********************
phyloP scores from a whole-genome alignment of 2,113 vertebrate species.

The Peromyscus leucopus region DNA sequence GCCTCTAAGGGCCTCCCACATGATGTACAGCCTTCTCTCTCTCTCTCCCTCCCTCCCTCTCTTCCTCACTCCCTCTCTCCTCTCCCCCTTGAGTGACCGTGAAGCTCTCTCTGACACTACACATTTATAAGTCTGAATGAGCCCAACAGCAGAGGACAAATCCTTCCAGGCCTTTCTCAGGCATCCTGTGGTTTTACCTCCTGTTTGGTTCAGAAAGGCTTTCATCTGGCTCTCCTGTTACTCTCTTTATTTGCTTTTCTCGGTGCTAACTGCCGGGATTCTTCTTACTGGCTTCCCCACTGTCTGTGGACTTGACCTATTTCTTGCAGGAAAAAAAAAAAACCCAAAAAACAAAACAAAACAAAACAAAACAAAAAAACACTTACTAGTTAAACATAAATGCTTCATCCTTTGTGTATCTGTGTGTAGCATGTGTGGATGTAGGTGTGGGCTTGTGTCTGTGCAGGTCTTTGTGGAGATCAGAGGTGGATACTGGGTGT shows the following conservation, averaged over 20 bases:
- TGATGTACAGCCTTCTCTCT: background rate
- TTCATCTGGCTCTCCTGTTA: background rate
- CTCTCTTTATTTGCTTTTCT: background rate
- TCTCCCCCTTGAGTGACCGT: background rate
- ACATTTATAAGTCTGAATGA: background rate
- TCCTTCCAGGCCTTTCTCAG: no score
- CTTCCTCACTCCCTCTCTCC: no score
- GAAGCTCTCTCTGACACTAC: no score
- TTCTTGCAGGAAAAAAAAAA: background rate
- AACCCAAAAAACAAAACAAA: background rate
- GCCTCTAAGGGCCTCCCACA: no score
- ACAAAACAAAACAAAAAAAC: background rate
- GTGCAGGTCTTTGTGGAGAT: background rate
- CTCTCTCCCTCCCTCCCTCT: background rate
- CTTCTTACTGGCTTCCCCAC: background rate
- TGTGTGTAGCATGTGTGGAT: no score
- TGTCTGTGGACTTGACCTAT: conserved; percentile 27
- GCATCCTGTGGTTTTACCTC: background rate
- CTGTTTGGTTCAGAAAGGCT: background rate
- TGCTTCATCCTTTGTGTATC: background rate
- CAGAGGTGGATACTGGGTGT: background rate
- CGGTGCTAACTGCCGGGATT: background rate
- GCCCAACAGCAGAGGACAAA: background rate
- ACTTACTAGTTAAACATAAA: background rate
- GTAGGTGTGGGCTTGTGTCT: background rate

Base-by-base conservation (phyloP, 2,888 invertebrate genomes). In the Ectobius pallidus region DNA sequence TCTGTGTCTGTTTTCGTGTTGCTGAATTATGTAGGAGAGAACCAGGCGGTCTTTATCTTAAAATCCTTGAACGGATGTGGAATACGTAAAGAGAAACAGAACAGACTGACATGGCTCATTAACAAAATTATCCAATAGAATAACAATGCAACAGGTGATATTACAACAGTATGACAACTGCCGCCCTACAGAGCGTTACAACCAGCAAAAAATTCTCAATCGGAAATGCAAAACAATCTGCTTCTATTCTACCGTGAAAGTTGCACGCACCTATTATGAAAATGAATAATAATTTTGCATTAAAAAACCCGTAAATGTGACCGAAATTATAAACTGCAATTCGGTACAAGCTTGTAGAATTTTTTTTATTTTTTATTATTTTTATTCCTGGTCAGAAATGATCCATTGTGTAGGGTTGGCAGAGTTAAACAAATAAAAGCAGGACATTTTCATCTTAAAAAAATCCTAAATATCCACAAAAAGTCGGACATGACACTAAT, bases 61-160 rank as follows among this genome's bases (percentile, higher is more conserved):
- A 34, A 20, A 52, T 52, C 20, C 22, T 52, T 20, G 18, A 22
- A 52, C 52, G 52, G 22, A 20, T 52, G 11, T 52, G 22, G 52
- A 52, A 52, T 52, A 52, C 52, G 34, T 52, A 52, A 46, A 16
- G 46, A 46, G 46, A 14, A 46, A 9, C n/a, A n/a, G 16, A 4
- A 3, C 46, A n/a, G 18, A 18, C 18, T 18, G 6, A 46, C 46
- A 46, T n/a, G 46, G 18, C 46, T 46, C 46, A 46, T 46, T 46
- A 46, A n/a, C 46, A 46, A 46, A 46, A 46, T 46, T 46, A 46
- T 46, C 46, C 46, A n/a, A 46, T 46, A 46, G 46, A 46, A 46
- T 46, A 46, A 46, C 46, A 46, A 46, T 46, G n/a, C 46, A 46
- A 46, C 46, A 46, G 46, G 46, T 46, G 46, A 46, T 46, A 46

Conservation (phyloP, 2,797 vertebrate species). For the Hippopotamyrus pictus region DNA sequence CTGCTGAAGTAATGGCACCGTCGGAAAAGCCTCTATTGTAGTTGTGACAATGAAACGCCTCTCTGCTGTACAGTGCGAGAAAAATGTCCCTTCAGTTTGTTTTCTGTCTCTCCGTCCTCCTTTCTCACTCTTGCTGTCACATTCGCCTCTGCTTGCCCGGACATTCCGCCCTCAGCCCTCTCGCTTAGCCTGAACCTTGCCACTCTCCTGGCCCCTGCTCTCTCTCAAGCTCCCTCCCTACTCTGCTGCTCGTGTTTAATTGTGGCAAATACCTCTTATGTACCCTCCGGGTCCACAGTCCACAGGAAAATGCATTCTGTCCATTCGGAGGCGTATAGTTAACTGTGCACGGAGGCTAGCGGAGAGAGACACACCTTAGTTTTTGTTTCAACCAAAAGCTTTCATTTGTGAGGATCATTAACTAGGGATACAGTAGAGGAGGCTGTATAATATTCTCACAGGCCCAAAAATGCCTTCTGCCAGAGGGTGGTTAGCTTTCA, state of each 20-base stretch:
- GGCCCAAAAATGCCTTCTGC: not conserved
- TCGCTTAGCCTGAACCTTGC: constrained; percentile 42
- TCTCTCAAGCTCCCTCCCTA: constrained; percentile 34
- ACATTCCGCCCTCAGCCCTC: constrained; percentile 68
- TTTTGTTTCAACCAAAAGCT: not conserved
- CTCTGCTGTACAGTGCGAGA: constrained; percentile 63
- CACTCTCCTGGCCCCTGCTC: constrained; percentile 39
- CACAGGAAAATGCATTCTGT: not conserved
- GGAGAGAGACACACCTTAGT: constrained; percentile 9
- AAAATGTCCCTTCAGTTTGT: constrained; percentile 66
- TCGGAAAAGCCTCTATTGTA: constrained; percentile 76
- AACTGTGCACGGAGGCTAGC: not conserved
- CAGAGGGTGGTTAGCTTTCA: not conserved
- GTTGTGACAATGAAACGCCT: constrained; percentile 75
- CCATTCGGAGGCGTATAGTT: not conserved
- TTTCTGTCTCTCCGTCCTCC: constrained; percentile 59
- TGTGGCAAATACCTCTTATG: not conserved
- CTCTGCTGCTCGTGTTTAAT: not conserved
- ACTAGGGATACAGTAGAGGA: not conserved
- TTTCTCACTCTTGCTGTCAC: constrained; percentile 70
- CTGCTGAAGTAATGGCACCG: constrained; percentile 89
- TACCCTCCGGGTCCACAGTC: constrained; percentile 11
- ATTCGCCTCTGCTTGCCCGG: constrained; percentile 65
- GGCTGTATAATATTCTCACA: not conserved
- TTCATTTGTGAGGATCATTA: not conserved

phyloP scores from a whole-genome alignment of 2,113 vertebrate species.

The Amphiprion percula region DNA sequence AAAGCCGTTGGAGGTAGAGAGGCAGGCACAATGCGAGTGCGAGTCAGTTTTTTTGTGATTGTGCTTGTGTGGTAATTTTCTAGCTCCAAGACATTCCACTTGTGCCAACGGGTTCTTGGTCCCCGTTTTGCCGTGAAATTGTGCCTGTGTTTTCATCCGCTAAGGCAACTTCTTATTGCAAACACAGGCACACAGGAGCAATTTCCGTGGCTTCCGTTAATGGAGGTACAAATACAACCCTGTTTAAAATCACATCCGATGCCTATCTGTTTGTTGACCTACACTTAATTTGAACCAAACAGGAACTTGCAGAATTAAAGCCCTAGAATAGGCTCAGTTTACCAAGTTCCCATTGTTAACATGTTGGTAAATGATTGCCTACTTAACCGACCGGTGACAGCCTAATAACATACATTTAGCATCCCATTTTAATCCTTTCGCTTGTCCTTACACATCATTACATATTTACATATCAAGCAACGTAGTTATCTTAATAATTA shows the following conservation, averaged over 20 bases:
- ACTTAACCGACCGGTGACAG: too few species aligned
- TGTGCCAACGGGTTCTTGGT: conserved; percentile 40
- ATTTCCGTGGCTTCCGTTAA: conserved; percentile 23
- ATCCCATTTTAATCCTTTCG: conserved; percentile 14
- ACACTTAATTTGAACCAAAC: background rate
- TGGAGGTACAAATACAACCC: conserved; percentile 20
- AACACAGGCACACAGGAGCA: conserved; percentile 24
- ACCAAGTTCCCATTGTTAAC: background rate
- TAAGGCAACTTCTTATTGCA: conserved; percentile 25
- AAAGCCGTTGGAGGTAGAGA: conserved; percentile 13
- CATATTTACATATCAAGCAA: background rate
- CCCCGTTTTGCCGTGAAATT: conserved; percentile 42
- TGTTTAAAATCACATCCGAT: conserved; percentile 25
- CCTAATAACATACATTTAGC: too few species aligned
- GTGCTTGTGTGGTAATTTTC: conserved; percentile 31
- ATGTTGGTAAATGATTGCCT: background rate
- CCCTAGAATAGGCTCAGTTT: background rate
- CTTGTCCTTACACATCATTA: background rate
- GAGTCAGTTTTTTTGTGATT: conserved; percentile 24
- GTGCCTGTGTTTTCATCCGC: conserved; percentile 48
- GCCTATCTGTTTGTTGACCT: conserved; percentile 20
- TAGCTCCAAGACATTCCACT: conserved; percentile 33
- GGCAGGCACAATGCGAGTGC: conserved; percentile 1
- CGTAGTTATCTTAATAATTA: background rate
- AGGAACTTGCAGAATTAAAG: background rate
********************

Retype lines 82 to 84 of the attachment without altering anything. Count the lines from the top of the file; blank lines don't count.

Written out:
- ATGTTGGTAAATGATTGCCT: background rate
- CCCTAGAATAGGCTCAGTTT: background rate
- CTTGTCCTTACACATCATTA: background rate